“The monster showed up just after midnight. But it isn’t the monster Conor’s been expecting. He’s been expecting the one from his nightmare, the one he’s had nearly every night since his mother started her treatments. The monster in his back garden, though, this monster is something different. Something ancient, something wild. Winner of the National Book Tokens Children’s Book of the Year Award 2011.” (Syndetics summary)
My Friend Dahmer directed by Marc Meyers. Based on the graphic novel by Derf.
My friend Dahmer : a graphic novel / [text and illustrations] by Derf Backderf ; [editor, Charles Kochman].
“In 1991, Jeffrey Dahmer–the most notorious serial killer since Jack the Ripper–seared himself into the American consciousness. To the public, Dahmer was a monster who committed unthinkable atrocities. To Derf Backderf, “Jeff” was a much more complex figure: a high school friend with whom he had shared classrooms, hallways, and car rides. In My Friend Dahmer, a haunting and original graphic novel, writer-artist Backderf creates a surprisingly sympathetic portrait of a disturbed young man struggling against the morbid urges emanating from the deep recesses of his psyche–a shy kid, a teenage alcoholic, and a goofball who never quite fit in with his classmates. With profound insight, what emerges is a Jeffrey Dahmer that few ever really knew, and one readers will never forget.” (Adapted from Syndetics summary)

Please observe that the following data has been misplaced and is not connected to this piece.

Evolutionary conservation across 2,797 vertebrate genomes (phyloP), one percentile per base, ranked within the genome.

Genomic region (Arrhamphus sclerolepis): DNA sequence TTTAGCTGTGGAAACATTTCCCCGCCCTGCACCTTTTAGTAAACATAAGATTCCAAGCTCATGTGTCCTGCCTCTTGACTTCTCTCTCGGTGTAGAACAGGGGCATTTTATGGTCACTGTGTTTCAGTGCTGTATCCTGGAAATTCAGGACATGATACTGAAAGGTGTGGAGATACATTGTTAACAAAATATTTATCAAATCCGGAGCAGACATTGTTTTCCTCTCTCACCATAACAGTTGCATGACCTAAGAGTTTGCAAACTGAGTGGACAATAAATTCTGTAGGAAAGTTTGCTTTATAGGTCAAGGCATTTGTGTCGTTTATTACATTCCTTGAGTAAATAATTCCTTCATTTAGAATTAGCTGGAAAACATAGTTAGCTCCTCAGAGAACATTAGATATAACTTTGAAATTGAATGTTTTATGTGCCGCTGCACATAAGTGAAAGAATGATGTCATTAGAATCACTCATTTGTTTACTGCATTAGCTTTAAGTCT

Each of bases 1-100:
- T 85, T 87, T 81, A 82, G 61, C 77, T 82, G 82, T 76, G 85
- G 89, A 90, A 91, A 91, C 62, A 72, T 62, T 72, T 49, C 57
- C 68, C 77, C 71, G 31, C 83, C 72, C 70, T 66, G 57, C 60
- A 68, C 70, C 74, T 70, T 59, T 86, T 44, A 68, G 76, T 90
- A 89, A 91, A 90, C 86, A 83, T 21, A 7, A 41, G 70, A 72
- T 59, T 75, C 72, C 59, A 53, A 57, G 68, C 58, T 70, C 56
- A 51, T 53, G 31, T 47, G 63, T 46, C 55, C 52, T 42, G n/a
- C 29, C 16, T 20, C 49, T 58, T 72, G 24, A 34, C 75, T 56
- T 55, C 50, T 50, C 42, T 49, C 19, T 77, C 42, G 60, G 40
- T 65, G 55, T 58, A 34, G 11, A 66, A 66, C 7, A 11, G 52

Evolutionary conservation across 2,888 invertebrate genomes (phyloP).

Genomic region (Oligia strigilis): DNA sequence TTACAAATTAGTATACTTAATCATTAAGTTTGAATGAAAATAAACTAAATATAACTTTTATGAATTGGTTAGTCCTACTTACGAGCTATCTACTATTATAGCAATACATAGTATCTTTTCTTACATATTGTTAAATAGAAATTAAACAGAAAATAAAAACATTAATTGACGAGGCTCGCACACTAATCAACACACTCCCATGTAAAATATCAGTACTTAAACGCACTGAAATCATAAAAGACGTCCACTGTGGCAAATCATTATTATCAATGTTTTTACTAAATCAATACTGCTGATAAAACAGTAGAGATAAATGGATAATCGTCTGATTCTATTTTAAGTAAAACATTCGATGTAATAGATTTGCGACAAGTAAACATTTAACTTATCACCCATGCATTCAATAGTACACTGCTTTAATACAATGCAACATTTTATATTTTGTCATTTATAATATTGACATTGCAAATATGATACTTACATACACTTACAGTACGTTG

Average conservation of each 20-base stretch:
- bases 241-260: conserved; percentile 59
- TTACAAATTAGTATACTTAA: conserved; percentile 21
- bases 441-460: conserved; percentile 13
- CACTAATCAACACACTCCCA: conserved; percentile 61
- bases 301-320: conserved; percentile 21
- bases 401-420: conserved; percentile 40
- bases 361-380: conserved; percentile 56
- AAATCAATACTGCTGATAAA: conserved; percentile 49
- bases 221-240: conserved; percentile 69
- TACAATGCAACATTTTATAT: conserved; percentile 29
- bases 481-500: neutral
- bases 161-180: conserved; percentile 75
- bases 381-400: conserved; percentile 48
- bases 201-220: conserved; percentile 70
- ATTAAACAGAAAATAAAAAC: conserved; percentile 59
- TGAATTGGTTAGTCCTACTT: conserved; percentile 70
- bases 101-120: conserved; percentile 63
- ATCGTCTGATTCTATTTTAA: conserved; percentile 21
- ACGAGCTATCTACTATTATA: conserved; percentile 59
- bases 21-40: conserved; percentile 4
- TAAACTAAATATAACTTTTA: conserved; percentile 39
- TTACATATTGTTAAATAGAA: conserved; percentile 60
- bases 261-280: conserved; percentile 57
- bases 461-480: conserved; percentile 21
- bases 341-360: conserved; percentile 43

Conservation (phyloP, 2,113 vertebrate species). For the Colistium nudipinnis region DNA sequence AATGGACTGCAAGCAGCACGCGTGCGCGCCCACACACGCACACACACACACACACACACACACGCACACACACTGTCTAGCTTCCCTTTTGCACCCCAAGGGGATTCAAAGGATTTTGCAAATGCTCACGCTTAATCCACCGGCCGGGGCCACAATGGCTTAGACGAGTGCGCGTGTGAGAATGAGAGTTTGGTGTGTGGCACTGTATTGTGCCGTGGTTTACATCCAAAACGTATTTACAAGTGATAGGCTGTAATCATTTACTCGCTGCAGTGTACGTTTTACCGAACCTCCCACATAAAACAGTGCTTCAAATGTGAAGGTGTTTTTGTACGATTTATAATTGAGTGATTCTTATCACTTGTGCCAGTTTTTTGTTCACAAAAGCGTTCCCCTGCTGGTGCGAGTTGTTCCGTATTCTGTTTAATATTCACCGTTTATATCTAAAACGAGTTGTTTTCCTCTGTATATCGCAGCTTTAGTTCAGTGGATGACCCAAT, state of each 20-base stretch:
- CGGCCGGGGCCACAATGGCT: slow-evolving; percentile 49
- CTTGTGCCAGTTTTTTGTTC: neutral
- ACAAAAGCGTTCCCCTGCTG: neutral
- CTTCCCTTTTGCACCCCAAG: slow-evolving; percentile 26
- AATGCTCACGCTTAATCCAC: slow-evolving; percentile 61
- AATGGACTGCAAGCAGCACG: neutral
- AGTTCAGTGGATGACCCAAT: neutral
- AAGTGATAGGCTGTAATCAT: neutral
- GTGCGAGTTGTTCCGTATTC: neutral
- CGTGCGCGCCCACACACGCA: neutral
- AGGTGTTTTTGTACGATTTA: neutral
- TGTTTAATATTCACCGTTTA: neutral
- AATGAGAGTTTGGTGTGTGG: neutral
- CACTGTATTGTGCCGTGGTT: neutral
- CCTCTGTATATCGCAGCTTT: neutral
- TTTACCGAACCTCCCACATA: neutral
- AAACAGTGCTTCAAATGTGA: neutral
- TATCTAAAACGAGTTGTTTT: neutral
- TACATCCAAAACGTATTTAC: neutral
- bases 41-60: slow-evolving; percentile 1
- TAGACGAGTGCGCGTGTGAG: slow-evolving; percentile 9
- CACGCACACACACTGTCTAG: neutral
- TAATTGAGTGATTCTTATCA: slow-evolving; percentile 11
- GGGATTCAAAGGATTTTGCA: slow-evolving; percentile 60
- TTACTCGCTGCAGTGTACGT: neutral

Swallows and Amazons directed by Philippa Lowthorpe. Based on the novel by Arthur Ransome.
Swallows and Amazons / Arthur Ransome ; illustrated by the author with help from Miss Nancy Blackett.
“The Walker children — also known as Captain John, Mate Susan, Able-Seaman Titty, and Ship’s Boy Roger — set sail on the Swallow and head for Wild Cat Island. There they camp under open skies, swim in clear water and go fishing for their dinner. But their days are disturbed by the Blackett sisters, the fierce Amazon pirates. The Swallows and Amazons decide to battle it out, and so begins a summer of unforgettable discoveries and incredible adventures.” (Syndetics summary)